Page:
Bascom Loran Mitchell

3 entries
  • "So sorry to hear about Mr. Mitchell! I worked with Len and..."
    - Debbie Clodfelter
  • "We regret the passing of Bascom. He was always such a kind..."
    - Blanche & Scotty Alcorn
  • "Great Man in business, art & family - can get more..."
    - Chris Michero
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Bascom Loran Mitchell passed away peacefully at his home with his family surrounding him on June 9, 2014. He will be remembered as an honorable gentleman, kind and loving father, and a successful independent oil man. Born in Cisco, Texas, on June 26, 1926, to Bascom Leonard Mitchell and Wildah Corley Mitchell, he grew up in central Texas, moving to Iredell in the 1930s, a small town set on the Bosque River where he and his brother, Donald, had a colorful and adventurous childhood. To the delight of his children and grandchildren, he often shared his stories of Iredell reminiscent of Mark Twain tales. Bascom worked in his parents' local grocery store. The Mitchells were known as helpful, contributing members of the tiny community during the Depression. Leaving Iredell as a young adult, Bascom attended Texas A & M and Tarleton State University before beginning work on seismic crews in Arkansas, Louisana, Texas, and New Mexico. This early work led him to make a career as a geophysicist following the completion of degrees in math and physics from Texas Christian University in 1955. It was in Fort Worth where he met and later married the love of his life, Margaret Anne Jones, in 1951. They had four children and shared a beautiful and long life together for sixty-three years. Bascom began work with Sinclair Oil Corporation in 1949 in Fort Worth. He, his wife, and two children moved to Midland in 1956 where he was district geophysicist for Sinclair. He was later promoted to district exploration manager after his interpretation of seismic data, furnished by Roden Oil Company and Sinclair, and with geological support from Joe N. Gifford, resulted in the discovery of the Crittendon field, in Winkler County, Texas. Not only has the field produced 250 billion cubic feet of gas and 4 million barrels of oil to date from ten different zones, it also had a notorious blowout. Following the explosion, the well fire continued to burn for forty-eight straight days and was visible in Midland over 70 miles away. Red Adair and Boots and Coots came from Houston to bring the well under control. Soon after the merger of Sinclair with Arco, Bascom left the company to form a partnership with Gifford as Gifford and Mitchell in 1969. A successful partnership, Gifford and Mitchell discovered and developed numerous fields principally in the Delaware Basin that they later consolidated into another partnership as GMW in the early 1970s. Following the dissolution of this partnership, he formed a brief partnership with Bryan Pollard. Ever a determined and tenacious optimist, he later continued to develop a significant number of oil and gas prospects on his own. He was also quite active as a member of the Midland community. He served as President of the Midland Arts Association, President of Las Manos in 1973, which is a volunteer organization of the Museum of the Southwest, and President of the Museum of the Southwest during which the Museum launched the first Septemberfest. Later, he served as President of the Midland-Odessa Symphony & Chorale. These organizations reflected his other passions in life - art and music. He painted avidly throughout his adult life and exhibited his work with the Midland Arts Association in the 1960s and 70s, winning awards multiple times, and selling his work in regional galleries. His commissions in Midland include works for the First Baptist Church, St. Luke's United Methodist Church, and a portrait of the rocket scientist, Robert H. Goddard, for the dedication ceremony of Goddard Junior High School in 1967. Also a musician, he played the piano, trumpet, drums, vibraharp, and the harmonica. During his years working on a seismic crew in the 1950s, he moonlighted in a jazz band, and frequently played for wedding receptions, notably at the historic Baker Hotel in Mineral Wells. Under Governor Bill Clements, from 1980 - 1982, he acted as Midland representative to the Friends of the Governor's Mansion for architectural preservation. He has also been a member of the Petroleum Club since 1978. Bascom is preceded in death by his granddaughter, Kelly Rogers. He is survived by his loving wife, Margaret Anne; and their four children, Leonard Mitchell and his wife, Karen, of Loch Lloyd, Missouri, Melissa Rogers and her husband, Bill, of Midland, David Mitchell and his wife, Joan, of Redwood City, California, and Beverly Mitchell of Dallas; his brother, Donald Mitchell of Fort Worth; his grandchildren, Sabrina Mitchell Zunker of Denver, Colorado, Curtis Mitchell and his wife, Danyel, of Burlingame, California, James Corley Mitchell of Nashville, Tennesee, and Katie Rogers of Dallas; and his great grandchildren, Zoe Ann Zunker and Canyon James Mitchell. A viewing is scheduled on Thursday, June 12, from 6 p.m. - 8 p.m. at Nalley-Pickle & Welch Funeral Home, 3800 N. Big Spring Street, Midland, Texas. A memorial service will be held at St. Luke's United Methodist Church, 3011 Kansas, on Friday, June 13, at 1:30 p.m. In lieu of flowers, please make donations to either the Museum of the Southwest, 1705 W Missouri Ave, or Midland-Odessa Symphony & Chorale, P.O. Box 60658, Midland, TX 79711. Arrangements are under the direction of Nalley-Pickle & Welch Funeral Home & Crematory of Midland. Online condolences may be made at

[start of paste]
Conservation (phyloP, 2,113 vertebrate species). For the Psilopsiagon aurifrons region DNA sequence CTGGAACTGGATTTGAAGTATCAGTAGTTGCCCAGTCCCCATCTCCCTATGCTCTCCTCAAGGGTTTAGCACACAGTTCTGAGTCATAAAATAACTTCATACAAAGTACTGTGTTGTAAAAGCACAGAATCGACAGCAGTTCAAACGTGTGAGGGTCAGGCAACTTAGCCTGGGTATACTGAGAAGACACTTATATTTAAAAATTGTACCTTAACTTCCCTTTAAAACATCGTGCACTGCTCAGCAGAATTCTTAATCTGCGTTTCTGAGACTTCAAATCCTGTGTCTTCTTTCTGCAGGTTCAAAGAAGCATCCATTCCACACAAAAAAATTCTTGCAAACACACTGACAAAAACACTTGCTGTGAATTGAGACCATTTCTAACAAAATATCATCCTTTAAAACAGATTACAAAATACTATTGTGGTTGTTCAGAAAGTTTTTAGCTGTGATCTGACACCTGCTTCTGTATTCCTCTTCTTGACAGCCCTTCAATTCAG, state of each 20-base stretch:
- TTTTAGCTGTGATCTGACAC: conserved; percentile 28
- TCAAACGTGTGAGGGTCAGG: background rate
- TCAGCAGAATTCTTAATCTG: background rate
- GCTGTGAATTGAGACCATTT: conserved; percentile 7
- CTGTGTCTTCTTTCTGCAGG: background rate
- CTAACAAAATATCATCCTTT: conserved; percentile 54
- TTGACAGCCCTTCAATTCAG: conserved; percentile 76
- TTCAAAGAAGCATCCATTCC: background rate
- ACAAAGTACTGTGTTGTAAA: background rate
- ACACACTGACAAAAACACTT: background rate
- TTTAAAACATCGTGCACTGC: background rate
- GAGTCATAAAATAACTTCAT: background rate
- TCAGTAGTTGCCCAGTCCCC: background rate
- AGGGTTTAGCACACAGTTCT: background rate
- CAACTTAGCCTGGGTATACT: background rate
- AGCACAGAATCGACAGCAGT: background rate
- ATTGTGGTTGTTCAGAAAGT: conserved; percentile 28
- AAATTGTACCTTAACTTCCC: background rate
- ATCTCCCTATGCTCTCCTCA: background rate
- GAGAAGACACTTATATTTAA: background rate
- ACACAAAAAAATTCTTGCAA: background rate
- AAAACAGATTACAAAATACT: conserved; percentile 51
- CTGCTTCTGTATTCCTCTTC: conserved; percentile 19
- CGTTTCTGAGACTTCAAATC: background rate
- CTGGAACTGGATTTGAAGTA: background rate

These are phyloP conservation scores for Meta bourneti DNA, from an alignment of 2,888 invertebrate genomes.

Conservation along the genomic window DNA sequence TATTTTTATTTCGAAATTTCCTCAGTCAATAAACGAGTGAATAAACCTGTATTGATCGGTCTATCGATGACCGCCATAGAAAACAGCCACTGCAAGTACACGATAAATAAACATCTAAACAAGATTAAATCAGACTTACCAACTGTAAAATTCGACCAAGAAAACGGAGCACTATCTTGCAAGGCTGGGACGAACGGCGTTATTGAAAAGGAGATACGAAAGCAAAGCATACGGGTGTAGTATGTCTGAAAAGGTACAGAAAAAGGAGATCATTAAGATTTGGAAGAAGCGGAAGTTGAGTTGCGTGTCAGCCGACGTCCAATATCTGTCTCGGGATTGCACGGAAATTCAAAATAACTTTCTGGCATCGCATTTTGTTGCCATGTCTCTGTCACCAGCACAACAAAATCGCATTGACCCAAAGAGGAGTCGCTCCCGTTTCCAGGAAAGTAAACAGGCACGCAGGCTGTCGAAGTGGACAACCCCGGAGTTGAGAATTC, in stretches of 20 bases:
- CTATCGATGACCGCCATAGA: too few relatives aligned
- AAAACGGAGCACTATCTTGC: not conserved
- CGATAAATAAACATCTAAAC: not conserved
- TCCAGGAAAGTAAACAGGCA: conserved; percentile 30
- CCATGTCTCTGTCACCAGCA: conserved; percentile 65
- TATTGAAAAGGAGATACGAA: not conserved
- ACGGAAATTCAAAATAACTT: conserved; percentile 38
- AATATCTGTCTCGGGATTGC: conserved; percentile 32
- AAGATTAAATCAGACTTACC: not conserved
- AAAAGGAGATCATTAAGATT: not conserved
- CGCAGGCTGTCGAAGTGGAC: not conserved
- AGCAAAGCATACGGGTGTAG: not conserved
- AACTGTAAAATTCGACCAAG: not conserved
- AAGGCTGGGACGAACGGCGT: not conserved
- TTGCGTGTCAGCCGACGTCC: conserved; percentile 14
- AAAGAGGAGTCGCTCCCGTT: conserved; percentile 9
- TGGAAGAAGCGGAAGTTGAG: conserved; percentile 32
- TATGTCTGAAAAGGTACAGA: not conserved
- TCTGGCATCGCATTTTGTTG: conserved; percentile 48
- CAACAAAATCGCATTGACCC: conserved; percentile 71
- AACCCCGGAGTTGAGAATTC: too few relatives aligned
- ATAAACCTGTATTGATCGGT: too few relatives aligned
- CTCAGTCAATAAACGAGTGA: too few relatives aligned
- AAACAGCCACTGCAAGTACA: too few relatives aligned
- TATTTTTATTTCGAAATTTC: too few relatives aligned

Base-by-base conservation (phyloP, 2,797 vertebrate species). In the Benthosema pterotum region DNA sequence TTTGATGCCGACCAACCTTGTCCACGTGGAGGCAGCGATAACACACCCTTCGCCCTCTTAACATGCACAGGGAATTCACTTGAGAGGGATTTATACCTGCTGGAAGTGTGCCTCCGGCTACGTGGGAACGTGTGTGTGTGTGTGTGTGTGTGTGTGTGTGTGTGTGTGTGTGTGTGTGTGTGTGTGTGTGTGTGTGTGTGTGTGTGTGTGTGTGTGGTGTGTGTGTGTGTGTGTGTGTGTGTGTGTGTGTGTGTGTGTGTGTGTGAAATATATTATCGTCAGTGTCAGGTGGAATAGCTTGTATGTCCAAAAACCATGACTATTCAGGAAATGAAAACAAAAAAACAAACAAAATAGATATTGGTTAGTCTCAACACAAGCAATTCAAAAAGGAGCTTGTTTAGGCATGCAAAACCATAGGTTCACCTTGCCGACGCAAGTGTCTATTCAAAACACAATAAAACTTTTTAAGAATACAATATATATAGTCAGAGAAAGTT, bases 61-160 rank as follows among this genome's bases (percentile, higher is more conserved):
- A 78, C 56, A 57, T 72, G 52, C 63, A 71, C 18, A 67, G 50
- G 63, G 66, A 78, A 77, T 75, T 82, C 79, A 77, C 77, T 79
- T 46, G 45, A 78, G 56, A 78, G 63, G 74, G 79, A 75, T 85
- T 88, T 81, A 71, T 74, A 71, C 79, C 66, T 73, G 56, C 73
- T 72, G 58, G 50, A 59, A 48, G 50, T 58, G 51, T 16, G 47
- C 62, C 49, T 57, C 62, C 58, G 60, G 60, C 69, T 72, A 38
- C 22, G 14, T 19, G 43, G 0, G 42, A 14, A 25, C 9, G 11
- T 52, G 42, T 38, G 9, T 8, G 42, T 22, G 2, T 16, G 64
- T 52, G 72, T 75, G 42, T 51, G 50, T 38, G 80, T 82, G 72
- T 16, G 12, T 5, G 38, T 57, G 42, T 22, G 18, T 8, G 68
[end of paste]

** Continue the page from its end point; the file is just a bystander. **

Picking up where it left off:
Funeral Home
Nalley-Pickle & Welch Funeral Home
3800 N Big Spring St
Midland, TX 79710
(432) 550-5800
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Published in Midland Reporter-Telegram from June 11 to June 12, 2014